Patients usually note how smooth their teeth feel after dental cleanings. Additionally, if they tend to accumulate stain on their teeth, the increased whiteness after a cleaning is a desirable outcome as well. However, much of the benefit of a dental cleaning happens in areas we don’t even see. Below, I will discuss the benefits of a dental cleaning as well as how often we should be having them.
What does a Dental Cleaning consist of?
During a dental cleaning, a Registered Dental Hygienist will remove plaque and tartar from under your gums. This is called “scaling” and it comprises the majority of time taken during a cleaning appointment. “Scaling” typically involves use of both hand tools and a power washer or “Cavitron”. A hygienist also polishes your teeth during a cleaning.
Where necessary, a Hygienist may recommend application of fluoride to make your teeth more resistant to cavities. They may also measure the depth of your gum pockets at a cleaning appointment. If you are due for a checkup, your Family Dentist will examine your teeth.
How much does a Dental Cleaning cost?
The cost of a dental cleaning can vary greatly. The reason is that scaling and polishing are billed according to the amount of time (or number of “units”) taken to provide complete service. Units are 15 minute packets of time. If a hygienist scales your teeth for 30 minutes, that is 2 units of time. Some people build more tartar and hard plaque between cleanings. Consequently, they would require a great number of units of scaling compared to a patient with little tartar on their teeth.
With respect to polishing, a patient that builds more stain on their teeth between cleanings would typically require more polishing time to remove all stain. Thus some variability exists between patients in terms of how much scaling and polishing they require at dental cleanings.
A unit of scaling in the 2019 Ontario Dental Association (ODA) Fee Guide is $57. 2 units of scaling costs $114. An additional half unit of scaling costs $29. The most commonly billed number of units scaling for an adult cleaning is 2.5. If we call that a cleaning for the average adult, you are looking at a cost of $143. With a unit of polish ($31) added on, you are looking at approximately $174.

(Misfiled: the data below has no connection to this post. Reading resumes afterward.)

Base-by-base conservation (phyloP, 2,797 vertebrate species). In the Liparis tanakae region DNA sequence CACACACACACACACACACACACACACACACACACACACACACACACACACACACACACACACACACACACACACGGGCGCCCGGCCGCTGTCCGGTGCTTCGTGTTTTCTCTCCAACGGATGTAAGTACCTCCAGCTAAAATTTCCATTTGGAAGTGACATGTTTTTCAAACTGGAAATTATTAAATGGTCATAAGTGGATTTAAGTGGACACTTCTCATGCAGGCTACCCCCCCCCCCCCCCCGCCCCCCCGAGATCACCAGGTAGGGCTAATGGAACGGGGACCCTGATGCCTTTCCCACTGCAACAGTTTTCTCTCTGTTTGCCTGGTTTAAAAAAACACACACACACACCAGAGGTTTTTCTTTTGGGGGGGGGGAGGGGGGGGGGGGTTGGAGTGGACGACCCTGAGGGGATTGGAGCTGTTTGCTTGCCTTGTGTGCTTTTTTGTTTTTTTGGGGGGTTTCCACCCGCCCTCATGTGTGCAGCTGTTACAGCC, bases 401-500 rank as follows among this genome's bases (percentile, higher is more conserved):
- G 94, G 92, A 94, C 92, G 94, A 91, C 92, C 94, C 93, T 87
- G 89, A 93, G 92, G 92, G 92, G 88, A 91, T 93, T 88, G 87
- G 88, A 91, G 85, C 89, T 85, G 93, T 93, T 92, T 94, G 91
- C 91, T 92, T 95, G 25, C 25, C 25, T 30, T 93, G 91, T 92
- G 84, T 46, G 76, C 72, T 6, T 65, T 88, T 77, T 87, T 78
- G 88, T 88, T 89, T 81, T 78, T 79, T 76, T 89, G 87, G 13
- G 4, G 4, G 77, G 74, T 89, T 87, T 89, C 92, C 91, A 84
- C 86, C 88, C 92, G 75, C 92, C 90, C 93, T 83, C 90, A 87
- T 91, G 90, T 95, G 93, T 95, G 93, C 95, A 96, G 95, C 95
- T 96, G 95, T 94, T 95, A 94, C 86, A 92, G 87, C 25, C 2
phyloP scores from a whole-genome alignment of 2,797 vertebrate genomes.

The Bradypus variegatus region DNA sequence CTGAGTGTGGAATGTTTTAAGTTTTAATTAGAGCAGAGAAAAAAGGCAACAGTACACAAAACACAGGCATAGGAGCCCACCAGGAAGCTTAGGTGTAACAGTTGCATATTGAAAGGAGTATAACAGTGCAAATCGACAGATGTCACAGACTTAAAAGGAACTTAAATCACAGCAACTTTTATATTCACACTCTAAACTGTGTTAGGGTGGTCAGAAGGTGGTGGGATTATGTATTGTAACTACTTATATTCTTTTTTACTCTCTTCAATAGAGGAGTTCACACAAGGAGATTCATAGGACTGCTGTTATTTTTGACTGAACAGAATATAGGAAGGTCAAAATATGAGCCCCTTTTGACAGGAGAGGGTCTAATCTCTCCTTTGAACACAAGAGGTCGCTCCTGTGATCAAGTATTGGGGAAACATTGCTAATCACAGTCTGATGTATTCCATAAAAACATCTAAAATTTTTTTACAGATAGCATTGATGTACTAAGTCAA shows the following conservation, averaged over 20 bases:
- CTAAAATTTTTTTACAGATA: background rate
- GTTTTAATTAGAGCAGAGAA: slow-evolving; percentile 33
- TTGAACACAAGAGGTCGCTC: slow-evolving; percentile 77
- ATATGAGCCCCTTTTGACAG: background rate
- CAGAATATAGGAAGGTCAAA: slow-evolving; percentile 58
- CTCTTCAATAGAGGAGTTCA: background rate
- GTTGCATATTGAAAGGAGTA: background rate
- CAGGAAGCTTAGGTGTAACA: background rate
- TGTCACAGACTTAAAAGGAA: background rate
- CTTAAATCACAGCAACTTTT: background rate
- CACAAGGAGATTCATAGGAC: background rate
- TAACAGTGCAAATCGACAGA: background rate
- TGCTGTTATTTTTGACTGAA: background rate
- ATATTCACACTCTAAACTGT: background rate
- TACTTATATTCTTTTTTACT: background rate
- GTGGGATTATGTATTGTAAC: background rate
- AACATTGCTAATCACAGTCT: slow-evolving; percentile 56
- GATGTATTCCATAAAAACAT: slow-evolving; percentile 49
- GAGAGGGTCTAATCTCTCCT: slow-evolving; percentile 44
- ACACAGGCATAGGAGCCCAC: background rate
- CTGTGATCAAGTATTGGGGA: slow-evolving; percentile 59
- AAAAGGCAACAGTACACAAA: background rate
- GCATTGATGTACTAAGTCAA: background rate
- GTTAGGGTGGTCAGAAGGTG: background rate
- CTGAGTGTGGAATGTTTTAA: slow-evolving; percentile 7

Other items that may add cost to a cleaning appointment include dental x-rays, fluoride application, and a checkup or recall exam.
The amounts I provide above are meant as a guideline. I cannot guarantee that your Family Dentist follows the ODA Fee Guide (and they are certainly entitled to set their own fees). Your best course of action is to get a cost estimate from your Dentist for these services.
What are the benefits of regular cleanings?
Regular dental cleanings have a number of benefits. They remove stain, brighten your teeth, and make everything feel smooth again. However, there are other massive benefits that you may not be able to see or feel:
- Removal of plaque and tartar from your gum pockets. You can’t feel the plaque and tartar buildup underneath your gums, but it’s there. It takes about 90 days after a cleaning for bacteria to buildup at the bottom of a gum pocket. These bacteria cause inflammation and can result in deepening of gum pockets. Cleaning these pockets keeps inflammation down. This helps to prevent deepening of gum pockets.
- Improvements to your systemic health. There is an abundance of evidence that bacteria can enter your circulatory system through your gums. These bacterial deposits have been linked to circulatory problems like atherosclerosis. With regular dental cleanings, you keep bacteria loads in proper balance. Even though you don’t feel it, the cleanings are making your whole body much healthier!
- Regular surveillance. Cleaning appointments allow for you to request a checkup by your Family Dentist. Additionally, your Dental Hygienist can advise you if they see any areas for concern. This might be a cavity (requiring a dental filling) or gum recession where treatment or a change in your home care can make a big difference! When you do not go for regular cleanings, you don’t know if certain areas are deteriorating. Sometimes a simple change in home care habits is all it takes to prevent a major problem.
How often should I have a Dental Cleaning?
The answer to this question depends on a number of factors. Generally, a patient that brushes 2-3 times daily while flossing 1-2 times daily can wait 6 months between cleanings. This is the most common “recall” or “re-care” interval. However, if you are in a high-risk group for cavities, gum disease, or both, you should see your Family Dentist more frequently (typically every 3-4 months). High-risk groups include:
- Smokers (higher risk of gum disease or Periodontitis)
- People with poorly controlled Diabetes (higher risk of Periodontitis and oral infections)
- Patients with active gum disease
- People with “dry mouth” or Xerostomia (higher risk of both Periodontitis and Cavities)
- Patients who build plaque and calculus rapidly
- People who frequently develop cavities
- Patients going through orthodontic treatment with braces or Invisalign (higher risk of cavities)
Importantly, the recommended dental cleaning interval may change for a single individual through their lifetime. Consult your Family Dental Clinic to find out what interval would best suit you.
Thank you for reading today’s post!
Written by Dr. Kyle Hornby, Kitchener Dentist
This article is intended to promote understanding of and knowledge about general oral health topics. It is not intended to be a substitute for professional advice, diagnosis or treatment. Always seek the advice of your dentist or other qualified healthcare provider with any questions you may have regarding a dental condition or treatment.